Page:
The Morning Joe Rebuttal for July 8th, 2010
1) With the welcome reinsertion of the BP oil spill into the agenda today (who knows if it was an anomaly), the cast attempted to re-learn the dimensions of the crisis. Pat Buchanan smartly doubled the show back to Erin Burnett’s game changer yesterday, but then did it for the wrong news item all while the show forgot to go back to Erin today.
It’s not the size differential between BP and Exxon, it’s the net effect of the oil spill is that it’s an acquisition opportunity for offshore interests to own an even bigger profit potential for the continued sale of oil to the United States. Still missing, still the biggest story. Andrew Ross Sorkin sort of tried to bring the equity sale into the conversation, but had a tourist’s understanding of the details and described it as a non-issue. Will he seem like an expert’s expert if he writes its memoir after the fact?
And as all the conversation waged in the realm of the political implications of BP’s earnings call being coincidentally named the new ambitious target date for the well’s sealing, of the Photoshop scandal with the Economist, and the afterthought treatment of the severely dampened containment reaction thus far to the catastrophe, it was an ever so slight grenade from England that got by the group today. ‘In the trashing of BP, America refuses to acknowledge it’s infinite demand for oil as an equal culprit in the disaster’.
Your V8 engine is likely more responsible for the oil spill than the company known as BP. It is inevitable that this disaster can be festooned upon 10 middle managers that will likely face prosecution at some point, but this will serve as little restitution for the nation as it seeks to blame away the responsibility for the spill. Those managers acted the same as any managers asked to mesh profitability with safety where profitability is accounted for with 100 times the acumen.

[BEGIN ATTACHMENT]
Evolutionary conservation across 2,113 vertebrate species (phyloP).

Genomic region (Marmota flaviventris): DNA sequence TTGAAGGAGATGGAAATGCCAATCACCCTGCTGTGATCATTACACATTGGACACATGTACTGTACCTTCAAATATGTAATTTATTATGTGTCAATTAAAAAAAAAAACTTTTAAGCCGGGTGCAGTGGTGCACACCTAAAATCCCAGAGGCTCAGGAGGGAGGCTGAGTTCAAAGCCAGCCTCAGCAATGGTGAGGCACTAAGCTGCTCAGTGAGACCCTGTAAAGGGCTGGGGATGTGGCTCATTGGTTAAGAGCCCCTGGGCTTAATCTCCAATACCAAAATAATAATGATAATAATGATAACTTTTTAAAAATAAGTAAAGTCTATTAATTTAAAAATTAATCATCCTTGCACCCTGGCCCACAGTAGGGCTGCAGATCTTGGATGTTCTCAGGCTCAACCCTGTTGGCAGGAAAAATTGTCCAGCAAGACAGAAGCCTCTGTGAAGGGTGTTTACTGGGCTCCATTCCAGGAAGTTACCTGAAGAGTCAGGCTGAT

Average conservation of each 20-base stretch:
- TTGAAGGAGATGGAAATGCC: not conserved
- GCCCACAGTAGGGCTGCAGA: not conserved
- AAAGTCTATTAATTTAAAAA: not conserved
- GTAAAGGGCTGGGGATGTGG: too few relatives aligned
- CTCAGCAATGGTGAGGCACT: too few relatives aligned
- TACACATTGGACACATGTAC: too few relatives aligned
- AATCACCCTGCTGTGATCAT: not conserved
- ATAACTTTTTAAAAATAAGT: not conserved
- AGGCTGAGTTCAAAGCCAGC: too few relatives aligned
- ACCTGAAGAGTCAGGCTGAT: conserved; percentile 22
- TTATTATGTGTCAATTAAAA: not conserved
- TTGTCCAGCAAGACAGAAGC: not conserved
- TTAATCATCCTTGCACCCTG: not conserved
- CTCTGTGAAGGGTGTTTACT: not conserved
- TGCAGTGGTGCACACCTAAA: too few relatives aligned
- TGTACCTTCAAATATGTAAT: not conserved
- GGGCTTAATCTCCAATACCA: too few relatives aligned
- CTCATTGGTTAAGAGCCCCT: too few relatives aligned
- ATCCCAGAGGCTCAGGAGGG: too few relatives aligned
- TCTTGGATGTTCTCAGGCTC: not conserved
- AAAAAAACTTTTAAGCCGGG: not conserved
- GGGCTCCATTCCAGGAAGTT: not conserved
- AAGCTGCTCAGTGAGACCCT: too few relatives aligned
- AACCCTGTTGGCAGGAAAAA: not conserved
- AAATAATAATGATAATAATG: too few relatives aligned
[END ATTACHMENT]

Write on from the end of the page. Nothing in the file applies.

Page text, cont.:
You, America, caused this disaster. What you do next will determine the next disaster. If we do nothing about the oil situation, we will certainly have this happen to us again, as the for profit companies get more and more desperate to feed monolithic worldwide oil consumption without squandering any opportunity cost.
If we were to devalue the per barrel oil price by any marginal activity, the first thing that goes is the riskiest extraction. The last thing that goes is the availability. America is doing the math of a society bent on extinction, and the status quo barons are all too happy to be there to own the treasure once the society is vanquished.
2) Mark Halperin has velcroed himself to the set. I have had others come to me and say negative things about his often prominent role in the show, but I have mainly considered him a non entity who occasionally offers credence to the Scarborough led conversations with fair compliment. There is no discounting his book wins political journal of the year accolades everywhere, but I’m far more prone to credit John Heilemann for turning over the rocks that made the book news. I also find more of a stature to the Heilemann debate on items, right or wrong, finding that he has a take beyond evaluation of optics.